[Please note: Click play above to hear the full album stream of Förnekaren by Kungens Män. Album is out Dec. 1 on Adansonia Records. Thanks to the label and band for letting me host the premiere.]
It is the first to be pressed to vinyl, but Förnekaren is upwards of the 15th or 16th full-length release by Stockholm-based jammers Kungens Män. If they’d been around for 20 years, that would still be impressive, but the band got together in 2012. Between Oct. 2013 and Sept. 2014, they released an album every month, and Förnekaren (released through Adansonia Records) is their third of 2015 behind April’s four-song Diskbänksockultism and January’s Kungens Män Spelar I Evighet. Amen.. It is a 2LP, mostly instrumental, comprised mostly of extended psychedelic jams, improvised at least in part and culminating in seven tracks/85 minutes of neo-krautrock immersion, rich in texture and almost universally hypnotic. Its lead-in with opener “Järnvägsdröm” transitions the listener between the waking world and Kungens Män‘s jammy realm, the vocals of guitarist Mikael Tuominen adding a Doors-style flair to what sets up the rest of the work’s mostly instrumental breadth.
Somewhere between Electric Moon or the Øresund Space Collective‘s jammy modus and the more plotted desert-prog style of Causa Sui, Kungens Män stake a claim in their own little slice of the cosmos, Tuominen joined throughout by guitarists Hans Hjelm and Björn Eriksson, bassist/graphic artist Magnus Öhrn, synthesist Peter Erikson and drummer Mattias Indy Pettersson as the band weaves their way through “Järnvägsdröm” and the title-track’s relative earthiness en route to the wholly-spaced fare of the 22-minute “Sista Ordets Krigsdans Genom Snickeriet,” which follows.
Pettersson‘s drumming is a foundational element throughout, as both the opener and quick-popping snare of the title-cut demonstrate, but on “Sista Ordets Krigsdans Genom Snickeriet,” it becomes even more apparent just how much is built on top of the laid back, steady percussion line. The song is not without movement between the interweavings of guitars and synth, and the bass, though deeper down in the mix, is pivotal as well, but it’s the drums that push the rest through the dreamy soundscape they’re creating as they go. A chugging undertone emerges as they pass the halfway point that becomes the bed for the fuzzy apex, but in the song’s fading finish, it’s only over when the drums stop. Kungens Män follow with “Krautespark,” which at 6:37 feels like an interlude in comparison, but no doubt that’s the idea. Öhrn‘s bass is more forward and more insistent and jazzy, as one might expect given the title, and the guitars add a touch of foreboding in their spacious overlaid noodling, a jazzy dissonance taking hold before they bring it together in the midsection only to have it turn jagged again by the finish, time more or less dissipating along the way.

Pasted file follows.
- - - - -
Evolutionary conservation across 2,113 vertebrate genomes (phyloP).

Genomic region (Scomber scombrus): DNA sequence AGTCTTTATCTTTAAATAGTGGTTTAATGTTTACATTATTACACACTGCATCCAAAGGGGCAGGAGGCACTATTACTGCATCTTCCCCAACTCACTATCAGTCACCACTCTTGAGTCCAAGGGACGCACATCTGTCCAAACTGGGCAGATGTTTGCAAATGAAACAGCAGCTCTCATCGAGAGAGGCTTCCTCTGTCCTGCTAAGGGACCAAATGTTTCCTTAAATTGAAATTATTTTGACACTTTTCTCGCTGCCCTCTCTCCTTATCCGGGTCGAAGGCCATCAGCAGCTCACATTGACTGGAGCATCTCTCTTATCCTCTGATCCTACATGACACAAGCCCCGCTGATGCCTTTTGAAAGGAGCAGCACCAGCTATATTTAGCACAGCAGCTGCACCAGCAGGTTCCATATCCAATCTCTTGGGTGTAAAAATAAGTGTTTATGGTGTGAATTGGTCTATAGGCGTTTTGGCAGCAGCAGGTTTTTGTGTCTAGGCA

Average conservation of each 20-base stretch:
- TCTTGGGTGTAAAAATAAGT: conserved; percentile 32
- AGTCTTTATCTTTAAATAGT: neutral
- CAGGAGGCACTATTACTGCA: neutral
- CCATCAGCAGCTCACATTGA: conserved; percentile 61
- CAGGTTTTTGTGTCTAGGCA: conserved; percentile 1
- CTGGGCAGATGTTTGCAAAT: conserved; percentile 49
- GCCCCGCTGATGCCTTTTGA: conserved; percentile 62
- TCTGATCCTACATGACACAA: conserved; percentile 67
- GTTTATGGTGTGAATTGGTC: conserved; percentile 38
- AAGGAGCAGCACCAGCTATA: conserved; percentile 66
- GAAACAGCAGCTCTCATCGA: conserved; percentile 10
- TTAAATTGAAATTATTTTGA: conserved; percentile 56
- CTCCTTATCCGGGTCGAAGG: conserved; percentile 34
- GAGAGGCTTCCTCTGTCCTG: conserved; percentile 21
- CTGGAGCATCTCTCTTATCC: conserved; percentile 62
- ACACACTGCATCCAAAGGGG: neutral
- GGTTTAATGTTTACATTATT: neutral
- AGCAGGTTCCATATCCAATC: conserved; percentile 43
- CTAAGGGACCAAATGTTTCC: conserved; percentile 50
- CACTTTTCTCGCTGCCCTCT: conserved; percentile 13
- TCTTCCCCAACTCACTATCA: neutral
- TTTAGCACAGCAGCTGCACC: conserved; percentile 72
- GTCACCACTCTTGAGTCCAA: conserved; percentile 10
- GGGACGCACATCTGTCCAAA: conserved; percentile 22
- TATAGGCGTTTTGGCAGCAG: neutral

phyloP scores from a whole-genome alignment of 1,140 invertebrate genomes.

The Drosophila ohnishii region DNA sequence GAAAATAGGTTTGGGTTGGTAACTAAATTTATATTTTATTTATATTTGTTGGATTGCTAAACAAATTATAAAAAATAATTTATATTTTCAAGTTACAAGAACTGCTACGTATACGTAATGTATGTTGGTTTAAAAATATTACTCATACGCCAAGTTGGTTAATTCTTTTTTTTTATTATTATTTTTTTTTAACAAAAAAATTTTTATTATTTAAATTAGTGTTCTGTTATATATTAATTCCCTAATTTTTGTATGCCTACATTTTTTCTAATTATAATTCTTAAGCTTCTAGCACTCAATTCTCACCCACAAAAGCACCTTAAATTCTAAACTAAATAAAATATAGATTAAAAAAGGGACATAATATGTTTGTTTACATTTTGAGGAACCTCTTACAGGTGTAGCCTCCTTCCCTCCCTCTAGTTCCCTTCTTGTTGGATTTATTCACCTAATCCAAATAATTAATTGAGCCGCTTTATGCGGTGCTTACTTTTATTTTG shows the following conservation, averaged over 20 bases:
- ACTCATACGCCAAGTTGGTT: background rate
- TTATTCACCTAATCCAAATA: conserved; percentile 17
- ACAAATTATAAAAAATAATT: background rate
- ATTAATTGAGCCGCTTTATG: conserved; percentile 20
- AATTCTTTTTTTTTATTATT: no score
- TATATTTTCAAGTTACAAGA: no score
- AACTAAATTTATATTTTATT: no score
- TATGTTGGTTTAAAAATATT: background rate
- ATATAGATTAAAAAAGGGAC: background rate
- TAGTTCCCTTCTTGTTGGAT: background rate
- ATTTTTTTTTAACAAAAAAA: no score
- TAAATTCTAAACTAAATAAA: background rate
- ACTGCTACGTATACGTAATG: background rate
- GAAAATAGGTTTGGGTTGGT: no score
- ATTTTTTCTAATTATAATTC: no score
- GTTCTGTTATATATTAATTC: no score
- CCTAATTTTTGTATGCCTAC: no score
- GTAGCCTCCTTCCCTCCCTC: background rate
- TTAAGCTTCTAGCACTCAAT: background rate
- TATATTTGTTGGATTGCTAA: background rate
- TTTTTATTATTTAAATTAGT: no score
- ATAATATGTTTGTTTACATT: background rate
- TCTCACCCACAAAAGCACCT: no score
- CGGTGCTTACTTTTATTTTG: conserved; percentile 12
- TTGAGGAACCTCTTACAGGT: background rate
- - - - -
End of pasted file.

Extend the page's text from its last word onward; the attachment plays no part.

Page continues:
“Krautespark” is the shortest track on Förnekaren and the only one under 10 minutes other than “Järnvägsdröm,” which comes close at 9:47, but though instrumental, it serves a similar function as the opener, launching the second LP with a relatively grounded offering leading to more extended kosmiche fare. The bass makes the transition to “Kringströdda Silverbestick” particularly smooth, but it’s the lead guitar that gradually comes to the fore on the 13-minute jam riding a funky rhythm to a first-half crescendo before the vibe breaks — the drums holding steady — and things get quiet and spacious, building up again somewhat before some obscure speech echoes and effects noise bring the piece to a close.
Side D finishes out Förnekaren with a pair of cuts both over 10 minutes, “Förensligandet I Det Egentliga Aspudden” and “Hur Ska Vi Stå?,” the former of which starts out slow and contemplative before introducing a more active rhythm shortly before the two-minute mark that sets it on its building, ethereal course. Both the drums and the guitar sound noticeably bigger, more open, but it’s the guitar which slowly comes to swallow up the rest of the elements, a wah-drenched buzzsaw lead arriving at 6:41 and carrying through to the end, a patient swirl behind full of motion that seems to send ripples upward to the surface of the song itself.
The jam fades, presumably before it comes apart, and “Hur Ska Vi Stå?” comes in with a sleek guitar line over steady marching snare, jabbing proggy rhythms intertwined and fits of synth that arrive early and don’t come again, but continue to loom as a threat among the more peaceful noodling and frenetic but not abrasive manipulations of what may or may not be bass. A quiet guitar solo kicks in after halfway through, but the drum beat (maybe electronic or programmed?) and the other noise refuse to give ground and ultimately the jam unfolds, the kick drum run through echoing effects and manipulated as the final piece to go. It’s a fair enough ending to a record that has for the most part avoided showing its audience what it sounds like when the wheels come off an instrumental conversation, but the simple truth is that if you’re listening and you’re not already entranced by what Kungens Män have done in the prior 83 minutes, the last two of “Hur Ska Vi Stå?” aren’t likely to make a difference one way or another. A subdued, moody undertone can be felt throughout the album, but the prevailing spirit is nonetheless calm, and while one doubts they’ll wait around too long to let it sink in, Förnekaren has a wide enough scope that, if they were so inclined, Kungens Män could easily rest on its laurels for a while.